John drives to his friend's house 200 miles away. He drives at a speed of 70 mph. He had to take a detour that added 10 miles to his trip. After he gets there he takes a route home that is 240 miles but he goes 80 mph. How long did the trip take?

Richard, Jerry, and Robert are going to share 60 cherries. If Robert has 30 cherries, and has 10 more than Richard, how many more cherries does Robert have than Jerry?

Katherine has 5 hanging baskets to fill. In each basket she wants to add 3 petunias and 2 sweet potato vines. The petunias cost $3.00 apiece and the sweet potato vines cost $2.50 apiece. How much will she spend filling all 5 hanging baskets?

Debra is monitoring a beehive to see how many bees come and go in a day. She sees 30 bees leave the hive in the first 6 hours, and then she sees 1/2 that many bees return in the next 6 hours. She sees two times as many bees as she saw first leave the hive fly from the hive and leave in the next 6 hours. Then every bee that left before that hadn't already returned returns to the hive in the next 6 hours. How many bees did Debra see return to the hive in the last 6 hours of the day?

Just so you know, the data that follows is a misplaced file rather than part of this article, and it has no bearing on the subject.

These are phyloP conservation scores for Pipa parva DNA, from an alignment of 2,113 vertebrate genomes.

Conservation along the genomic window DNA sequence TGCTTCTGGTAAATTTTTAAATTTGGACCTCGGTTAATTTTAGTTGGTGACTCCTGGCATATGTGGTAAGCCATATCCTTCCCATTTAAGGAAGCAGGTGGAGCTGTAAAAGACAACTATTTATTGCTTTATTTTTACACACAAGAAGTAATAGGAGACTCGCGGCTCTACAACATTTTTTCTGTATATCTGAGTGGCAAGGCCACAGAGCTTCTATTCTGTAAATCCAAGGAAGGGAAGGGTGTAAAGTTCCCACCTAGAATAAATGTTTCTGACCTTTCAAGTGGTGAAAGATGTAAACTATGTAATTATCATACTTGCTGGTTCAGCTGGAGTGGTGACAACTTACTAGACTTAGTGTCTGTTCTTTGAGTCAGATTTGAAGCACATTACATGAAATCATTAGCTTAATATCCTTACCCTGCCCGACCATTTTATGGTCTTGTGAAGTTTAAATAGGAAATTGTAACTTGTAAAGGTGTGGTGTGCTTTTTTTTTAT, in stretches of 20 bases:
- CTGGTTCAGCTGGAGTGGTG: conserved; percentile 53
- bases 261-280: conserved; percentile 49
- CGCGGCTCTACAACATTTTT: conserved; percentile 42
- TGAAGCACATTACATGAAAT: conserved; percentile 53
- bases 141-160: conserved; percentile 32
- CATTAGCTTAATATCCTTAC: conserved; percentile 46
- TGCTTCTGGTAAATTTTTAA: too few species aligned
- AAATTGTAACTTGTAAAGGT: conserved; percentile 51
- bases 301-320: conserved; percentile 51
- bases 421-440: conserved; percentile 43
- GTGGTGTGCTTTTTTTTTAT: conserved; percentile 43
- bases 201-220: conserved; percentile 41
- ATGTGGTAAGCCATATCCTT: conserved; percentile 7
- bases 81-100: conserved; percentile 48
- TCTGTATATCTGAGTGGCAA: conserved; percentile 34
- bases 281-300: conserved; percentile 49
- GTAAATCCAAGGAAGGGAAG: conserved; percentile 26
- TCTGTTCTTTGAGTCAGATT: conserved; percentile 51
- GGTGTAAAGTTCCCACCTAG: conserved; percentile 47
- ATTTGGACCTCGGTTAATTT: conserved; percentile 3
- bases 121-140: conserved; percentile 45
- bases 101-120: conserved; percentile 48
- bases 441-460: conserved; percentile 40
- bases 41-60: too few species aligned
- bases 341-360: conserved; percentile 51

Timothy's locker is 24 cubic inches. Zack's locker is half as big as Timothy's locker. Peter's locker is 1/4 as big as Zack's locker. How big is Peter's locker in cubic inches?

Amalia, Megan, and Dior divided the home chores so that each person had something to do while the others were working. Amalia's work was to mow the lawn, which took her 4 hours. Megan had to walk the dog and this took her 2 hours longer than Amalia to complete her chore. Dior's work was to do laundry and she took well over 4 hours longer than the time Amalia took to mow the lawn. Calculate the total time they all took to do their chores altogether.

John drinks a bottle of water every half hour. A normal sudoku puzzle takes him 45 minutes. An extreme sudoku takes 4 times that long. How many bottles of water does he drink in that time?

1 / 10
AnswerMethod: 175B Verification

Ali’s class has a capacity of 120 students.

Each of John’s classes has a capacity of 120/8 = 15 students.

The total capacity of John’s two classes is 15 students * 2 classes = 30 students.

The combined capacity of the two schools is 120 students + 30 students = 150 students.